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Abolition of Tribunal Fees

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Since 2013, employees have had to pay a fee of up to £1,200 to take their employer to a tribunal.  This led to a drop of around 70% in the number of claims, enabling some employers to take a robust approach to employee relations because of the heavily reduced risk of a claim.

The Supreme Court has now ruled these tribunal fees were unlawful, on the grounds that when parliament confers employment rights on individuals, the Lord Chancellor cannot effectively take them away by introducing prohibitively high fees.  All fees paid by employees between 2013 and now will be refunded by the government.
 
Any person proposing to bring a claim will still have to go through ACAS preclaim conciliation which will enable you to evaluate the merits of such a claim.  Remember tribunals like documentary evidence so if you are in any situation which may conceivably result in acclaim make sure you keep notes as you go along. Above all do not take precipitate action without consulting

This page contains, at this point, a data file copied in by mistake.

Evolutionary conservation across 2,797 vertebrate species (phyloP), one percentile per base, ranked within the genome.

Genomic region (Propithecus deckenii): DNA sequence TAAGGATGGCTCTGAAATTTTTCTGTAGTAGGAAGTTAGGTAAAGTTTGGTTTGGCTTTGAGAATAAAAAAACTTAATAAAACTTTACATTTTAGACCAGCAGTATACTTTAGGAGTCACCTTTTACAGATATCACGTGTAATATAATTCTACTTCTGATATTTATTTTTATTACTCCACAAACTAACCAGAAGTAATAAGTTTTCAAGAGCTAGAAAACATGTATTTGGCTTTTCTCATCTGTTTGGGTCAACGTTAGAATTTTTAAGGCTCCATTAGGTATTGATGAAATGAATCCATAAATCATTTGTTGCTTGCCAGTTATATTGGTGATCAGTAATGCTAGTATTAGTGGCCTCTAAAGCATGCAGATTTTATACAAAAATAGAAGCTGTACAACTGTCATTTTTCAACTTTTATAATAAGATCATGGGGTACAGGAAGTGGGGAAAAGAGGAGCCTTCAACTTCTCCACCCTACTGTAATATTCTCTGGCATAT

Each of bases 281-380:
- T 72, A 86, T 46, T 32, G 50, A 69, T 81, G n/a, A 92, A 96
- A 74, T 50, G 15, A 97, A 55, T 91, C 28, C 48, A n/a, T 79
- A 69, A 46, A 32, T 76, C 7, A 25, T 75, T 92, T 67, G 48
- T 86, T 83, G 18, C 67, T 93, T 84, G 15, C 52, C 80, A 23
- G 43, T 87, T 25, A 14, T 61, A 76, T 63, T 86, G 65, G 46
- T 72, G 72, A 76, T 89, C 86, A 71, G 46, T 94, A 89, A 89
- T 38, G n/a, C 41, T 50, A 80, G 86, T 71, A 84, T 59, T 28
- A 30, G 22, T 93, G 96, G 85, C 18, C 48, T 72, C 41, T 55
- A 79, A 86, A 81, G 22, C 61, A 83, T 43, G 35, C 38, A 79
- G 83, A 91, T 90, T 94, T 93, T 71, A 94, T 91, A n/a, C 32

Where does that leave employers?
 
First, it is unlikely that fees will disappear entirely.  We think the government will probably bring in a different fees regime, with lower fees and possibly with employers contributing to the cost at the outset.  But we don't know any details yet.
 
Second, any employees who might have brought claims between 2013 and 2017, but who were put off by the fees, can now seek permission to bring them 'out of time'.  This will be easier with discrimination cases than unfair dismissal cases, but there will inevitably be a large number of such cases brought by ex-employees.

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